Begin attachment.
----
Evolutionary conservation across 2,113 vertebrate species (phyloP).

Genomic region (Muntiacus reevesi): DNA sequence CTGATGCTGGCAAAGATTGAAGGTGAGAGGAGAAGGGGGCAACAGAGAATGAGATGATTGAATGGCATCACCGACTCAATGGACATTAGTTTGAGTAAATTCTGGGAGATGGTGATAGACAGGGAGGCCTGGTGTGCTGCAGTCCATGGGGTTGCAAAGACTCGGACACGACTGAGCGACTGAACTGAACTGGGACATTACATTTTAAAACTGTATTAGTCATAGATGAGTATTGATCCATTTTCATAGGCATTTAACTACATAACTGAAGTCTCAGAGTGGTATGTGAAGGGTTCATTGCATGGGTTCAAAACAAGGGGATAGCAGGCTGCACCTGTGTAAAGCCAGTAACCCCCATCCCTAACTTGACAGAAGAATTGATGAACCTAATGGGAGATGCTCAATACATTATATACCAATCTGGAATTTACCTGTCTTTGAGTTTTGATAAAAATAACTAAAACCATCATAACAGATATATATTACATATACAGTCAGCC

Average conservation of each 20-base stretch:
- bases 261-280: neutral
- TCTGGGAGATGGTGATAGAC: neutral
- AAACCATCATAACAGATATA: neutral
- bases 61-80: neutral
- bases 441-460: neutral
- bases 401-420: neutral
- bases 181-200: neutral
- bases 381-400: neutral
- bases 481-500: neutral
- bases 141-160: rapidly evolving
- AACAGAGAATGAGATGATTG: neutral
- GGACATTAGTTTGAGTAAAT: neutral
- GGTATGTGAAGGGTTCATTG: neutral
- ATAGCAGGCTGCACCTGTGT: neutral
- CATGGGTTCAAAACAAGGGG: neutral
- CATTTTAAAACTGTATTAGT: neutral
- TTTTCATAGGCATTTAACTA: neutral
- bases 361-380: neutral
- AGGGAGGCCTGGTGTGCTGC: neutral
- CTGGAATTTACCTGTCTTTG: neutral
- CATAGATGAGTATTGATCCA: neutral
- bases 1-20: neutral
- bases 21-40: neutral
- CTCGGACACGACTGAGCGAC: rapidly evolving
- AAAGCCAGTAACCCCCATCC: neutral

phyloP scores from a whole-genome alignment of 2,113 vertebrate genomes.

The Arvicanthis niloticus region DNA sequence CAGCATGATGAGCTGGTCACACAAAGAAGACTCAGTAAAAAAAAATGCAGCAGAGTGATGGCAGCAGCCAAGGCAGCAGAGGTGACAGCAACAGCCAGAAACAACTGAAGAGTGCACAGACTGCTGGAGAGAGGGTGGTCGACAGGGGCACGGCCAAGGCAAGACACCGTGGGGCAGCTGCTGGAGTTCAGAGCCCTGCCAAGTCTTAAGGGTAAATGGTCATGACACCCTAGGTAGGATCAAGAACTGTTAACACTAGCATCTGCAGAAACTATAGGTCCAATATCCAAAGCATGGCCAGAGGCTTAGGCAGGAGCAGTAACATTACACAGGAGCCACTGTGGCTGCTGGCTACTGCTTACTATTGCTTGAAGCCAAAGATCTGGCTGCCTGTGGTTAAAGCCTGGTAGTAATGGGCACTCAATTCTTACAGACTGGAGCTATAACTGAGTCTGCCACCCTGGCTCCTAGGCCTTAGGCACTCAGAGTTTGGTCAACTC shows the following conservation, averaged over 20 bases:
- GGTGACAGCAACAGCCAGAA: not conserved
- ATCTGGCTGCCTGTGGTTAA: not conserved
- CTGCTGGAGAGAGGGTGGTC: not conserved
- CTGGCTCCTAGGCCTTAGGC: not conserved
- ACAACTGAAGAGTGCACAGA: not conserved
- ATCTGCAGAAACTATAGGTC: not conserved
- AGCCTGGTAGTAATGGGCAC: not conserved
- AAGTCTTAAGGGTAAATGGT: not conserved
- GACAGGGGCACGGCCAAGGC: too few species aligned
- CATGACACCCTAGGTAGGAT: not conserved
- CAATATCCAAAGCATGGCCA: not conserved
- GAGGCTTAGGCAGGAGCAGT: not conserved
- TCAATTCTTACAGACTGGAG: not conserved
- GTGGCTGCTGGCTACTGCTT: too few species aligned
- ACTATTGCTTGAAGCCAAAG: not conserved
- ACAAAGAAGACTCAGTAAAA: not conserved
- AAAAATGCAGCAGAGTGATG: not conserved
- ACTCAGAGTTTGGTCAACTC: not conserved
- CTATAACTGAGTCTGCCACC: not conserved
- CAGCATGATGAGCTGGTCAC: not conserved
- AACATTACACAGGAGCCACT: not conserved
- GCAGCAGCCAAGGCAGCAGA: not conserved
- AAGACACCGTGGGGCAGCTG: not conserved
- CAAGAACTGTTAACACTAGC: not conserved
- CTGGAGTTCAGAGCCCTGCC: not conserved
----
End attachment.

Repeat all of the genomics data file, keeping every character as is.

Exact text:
Evolutionary conservation across 2,113 vertebrate species (phyloP).

Genomic region (Muntiacus reevesi): DNA sequence CTGATGCTGGCAAAGATTGAAGGTGAGAGGAGAAGGGGGCAACAGAGAATGAGATGATTGAATGGCATCACCGACTCAATGGACATTAGTTTGAGTAAATTCTGGGAGATGGTGATAGACAGGGAGGCCTGGTGTGCTGCAGTCCATGGGGTTGCAAAGACTCGGACACGACTGAGCGACTGAACTGAACTGGGACATTACATTTTAAAACTGTATTAGTCATAGATGAGTATTGATCCATTTTCATAGGCATTTAACTACATAACTGAAGTCTCAGAGTGGTATGTGAAGGGTTCATTGCATGGGTTCAAAACAAGGGGATAGCAGGCTGCACCTGTGTAAAGCCAGTAACCCCCATCCCTAACTTGACAGAAGAATTGATGAACCTAATGGGAGATGCTCAATACATTATATACCAATCTGGAATTTACCTGTCTTTGAGTTTTGATAAAAATAACTAAAACCATCATAACAGATATATATTACATATACAGTCAGCC

Average conservation of each 20-base stretch:
- bases 261-280: neutral
- TCTGGGAGATGGTGATAGAC: neutral
- AAACCATCATAACAGATATA: neutral
- bases 61-80: neutral
- bases 441-460: neutral
- bases 401-420: neutral
- bases 181-200: neutral
- bases 381-400: neutral
- bases 481-500: neutral
- bases 141-160: rapidly evolving
- AACAGAGAATGAGATGATTG: neutral
- GGACATTAGTTTGAGTAAAT: neutral
- GGTATGTGAAGGGTTCATTG: neutral
- ATAGCAGGCTGCACCTGTGT: neutral
- CATGGGTTCAAAACAAGGGG: neutral
- CATTTTAAAACTGTATTAGT: neutral
- TTTTCATAGGCATTTAACTA: neutral
- bases 361-380: neutral
- AGGGAGGCCTGGTGTGCTGC: neutral
- CTGGAATTTACCTGTCTTTG: neutral
- CATAGATGAGTATTGATCCA: neutral
- bases 1-20: neutral
- bases 21-40: neutral
- CTCGGACACGACTGAGCGAC: rapidly evolving
- AAAGCCAGTAACCCCCATCC: neutral

phyloP scores from a whole-genome alignment of 2,113 vertebrate genomes.

The Arvicanthis niloticus region DNA sequence CAGCATGATGAGCTGGTCACACAAAGAAGACTCAGTAAAAAAAAATGCAGCAGAGTGATGGCAGCAGCCAAGGCAGCAGAGGTGACAGCAACAGCCAGAAACAACTGAAGAGTGCACAGACTGCTGGAGAGAGGGTGGTCGACAGGGGCACGGCCAAGGCAAGACACCGTGGGGCAGCTGCTGGAGTTCAGAGCCCTGCCAAGTCTTAAGGGTAAATGGTCATGACACCCTAGGTAGGATCAAGAACTGTTAACACTAGCATCTGCAGAAACTATAGGTCCAATATCCAAAGCATGGCCAGAGGCTTAGGCAGGAGCAGTAACATTACACAGGAGCCACTGTGGCTGCTGGCTACTGCTTACTATTGCTTGAAGCCAAAGATCTGGCTGCCTGTGGTTAAAGCCTGGTAGTAATGGGCACTCAATTCTTACAGACTGGAGCTATAACTGAGTCTGCCACCCTGGCTCCTAGGCCTTAGGCACTCAGAGTTTGGTCAACTC shows the following conservation, averaged over 20 bases:
- GGTGACAGCAACAGCCAGAA: not conserved
- ATCTGGCTGCCTGTGGTTAA: not conserved
- CTGCTGGAGAGAGGGTGGTC: not conserved
- CTGGCTCCTAGGCCTTAGGC: not conserved
- ACAACTGAAGAGTGCACAGA: not conserved
- ATCTGCAGAAACTATAGGTC: not conserved
- AGCCTGGTAGTAATGGGCAC: not conserved
- AAGTCTTAAGGGTAAATGGT: not conserved
- GACAGGGGCACGGCCAAGGC: too few species aligned
- CATGACACCCTAGGTAGGAT: not conserved
- CAATATCCAAAGCATGGCCA: not conserved
- GAGGCTTAGGCAGGAGCAGT: not conserved
- TCAATTCTTACAGACTGGAG: not conserved
- GTGGCTGCTGGCTACTGCTT: too few species aligned
- ACTATTGCTTGAAGCCAAAG: not conserved
- ACAAAGAAGACTCAGTAAAA: not conserved
- AAAAATGCAGCAGAGTGATG: not conserved
- ACTCAGAGTTTGGTCAACTC: not conserved
- CTATAACTGAGTCTGCCACC: not conserved
- CAGCATGATGAGCTGGTCAC: not conserved
- AACATTACACAGGAGCCACT: not conserved
- GCAGCAGCCAAGGCAGCAGA: not conserved
- AAGACACCGTGGGGCAGCTG: not conserved
- CAAGAACTGTTAACACTAGC: not conserved
- CTGGAGTTCAGAGCCCTGCC: not conserved